11 Jun 2024

Scott Watson appeal: Forensic scientist's technique, 'personal preferences' questioned

10:03 pm on 11 June 2024
Scott Watson in High Court.

Scott Watson is attempting to overturn his conviction for the murders of Olivia Hope and Ben Smart. Photo: Pool / John Kirk-Anderson

Two blonde hairs linked to murder victim Olivia Hope have come under the microscope in the Court of Appeal.

Scott Watson is attempting to overturn his convictions for the murders of Hope, who was 17, and Ben Smart, 21 after a New Year's Eve party in the Marlborough Sounds in 1998.

In the absence of a smoking gun or any murder weapon - or even a body for that matter - the original case against Scott Watson put a lot of weight on two blonde hairs found on his boat.

However, how they came to be on the boat, or whether in fact they made it onto the boat at all, or got mixed up in the lab, is the cause of ongoing debate, and a key reason why the case has ended up in the Court of Appeal.

The two blonde hairs were found in a bag of hairs taken from a tiger print blanket on board Watson's boat, Blade.

Forensic scientist Paige McElhinney, who reviewed the forensic examination for the defence, said the court could not exclude the possibility that hairs were taken on board Blade by police by accident.

"We know that PPE [personal protective equipment] was worn but it's what they did while wearing the PPE.

"In past scene examinations that I've been at, it's been 'Let's all sit in the car and have lunch' with overalls tied around the waist.

"So it's beyond just PPE was worn, but how was it worn? Was it changed daily or every time they got off [the boat] and got back on?

"That information isn't there."

McElhinney said it was also possible - as ESR forensic scientist Susan Vintiner conceded at trial - that the hairs could have got to Watson' boat by "transference", picked up on his clothing at the party.

It was also possible that hairs collected from Olivia's bedroom for comparison purposes could have come out of the bag (which was found at trial to have a slit in it) and found their way into the bag of hairs taken from Blade in the lab.

The steps taken by Susan Vintiner that she described in her affidavit - disinfecting the area, changing the paper on the bench, disposing of her gloves - would have minimised the risk of contamination, she said.

"She would have been aware of those possibilities.

"But we're also just human and errors can happen."

Susan Vintiner was asked by defence lawyer Nick Chisnall whether she should have been more clear with the jury at the original trial about the possibility of transference.

"No, I don't accept that," she replied.

"Because I believe when I was asked if it was a possibility by Mr Davidson [Scott Watson's lawyer at the first trial, Bruce Davidson], I agreed with him that yes, the jury should consider this."

Under cross examination, Vintiner said she did not know how the bag containing the hair was perforated, and admitted it may have been present when she made her initial examination.

Earlier on Tuesday the Court of Appeal was told forensic scientist who examined two hairs did not use standard operating procedures.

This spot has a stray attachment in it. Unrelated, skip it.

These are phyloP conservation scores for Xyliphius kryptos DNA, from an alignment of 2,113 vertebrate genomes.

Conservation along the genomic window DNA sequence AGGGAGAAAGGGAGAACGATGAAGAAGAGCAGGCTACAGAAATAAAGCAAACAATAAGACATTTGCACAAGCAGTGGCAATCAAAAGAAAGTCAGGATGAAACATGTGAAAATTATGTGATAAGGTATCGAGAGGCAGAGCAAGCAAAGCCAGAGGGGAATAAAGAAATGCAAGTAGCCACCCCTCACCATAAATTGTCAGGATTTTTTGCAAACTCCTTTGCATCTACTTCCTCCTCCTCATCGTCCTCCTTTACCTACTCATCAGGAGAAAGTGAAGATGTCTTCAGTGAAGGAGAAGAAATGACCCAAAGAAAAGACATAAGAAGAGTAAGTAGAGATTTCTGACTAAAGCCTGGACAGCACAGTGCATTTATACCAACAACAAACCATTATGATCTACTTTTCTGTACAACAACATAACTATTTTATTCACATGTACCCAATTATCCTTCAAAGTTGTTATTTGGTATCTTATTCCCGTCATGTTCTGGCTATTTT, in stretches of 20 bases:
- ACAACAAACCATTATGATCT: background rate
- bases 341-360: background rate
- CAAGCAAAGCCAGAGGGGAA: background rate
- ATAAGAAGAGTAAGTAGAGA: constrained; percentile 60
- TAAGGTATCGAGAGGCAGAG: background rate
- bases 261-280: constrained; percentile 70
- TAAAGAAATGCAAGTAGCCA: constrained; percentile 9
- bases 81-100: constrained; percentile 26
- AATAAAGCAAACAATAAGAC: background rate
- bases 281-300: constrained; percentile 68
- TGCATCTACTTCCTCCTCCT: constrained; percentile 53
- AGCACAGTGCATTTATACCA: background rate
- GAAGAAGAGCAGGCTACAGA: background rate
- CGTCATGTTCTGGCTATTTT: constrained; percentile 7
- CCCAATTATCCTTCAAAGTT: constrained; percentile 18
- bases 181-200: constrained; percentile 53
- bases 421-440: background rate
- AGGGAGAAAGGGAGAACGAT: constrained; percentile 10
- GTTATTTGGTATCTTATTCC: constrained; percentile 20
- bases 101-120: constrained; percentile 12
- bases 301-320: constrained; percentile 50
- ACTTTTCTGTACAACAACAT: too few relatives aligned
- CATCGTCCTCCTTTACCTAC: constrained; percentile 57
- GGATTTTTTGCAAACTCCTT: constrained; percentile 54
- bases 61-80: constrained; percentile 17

Forensic scientist Sean Doyle, who prepared several reports for Watson's defence team said that the scientist who examined the hairs used her "personal preferences" in her approach.

Furthermore, there was nothing in her notes from the time to support what she said in her affidavit about the methods she used, he said.

"My expectation would be today that the procedure she used would actually be in the SOP (standard operating procedure) and it wasn't.

"And because she's using her own personal judgement, I would expect a detailed record to be made and certainly recording what she actually did in terms of 'I cut the bag open, I put the tweezers in and I pulled the hair out'.

"It's surprising to me that it doesn't appear, at least I can't find it in the case files, and I think that's a very significant piece of information."

One of the panel members, Justice Susan Thomas, asked Doyle what he would have expected in terms of records "at the time".

"The world was a very different place in 1998," he replied.

"But because she is exercising personal preference and because they do have a hair examination SOP [at the laboratory] that makes no mention whatsoever of this sampling technique, it was surprising to me even at that time that there wasn't a detailed record and that the SOP didn't include the option that she took as her sampling procedure."

Crown lawyer Robin McCoubrey told Doyle suggesting in his report that the use of personal preferences by a scientist indicated a laboratory system "not fully under control", was "designed to scare the reader".

However, Doyle repeated his assertion that he would have expected the method used to be recorded at the time so that another scientist could reproduce those results.

McCoubrey said the risk of contamination and transference in the hair samples were both raised as possibilities at trial.

He quoted the judge at the time as saying "It's not trial by scientist, it's trial by jury".

"This risk is nothing new is it?"

Doyle agreed it was for the jury to consider the scientific evidence and concessions made during cross-examination.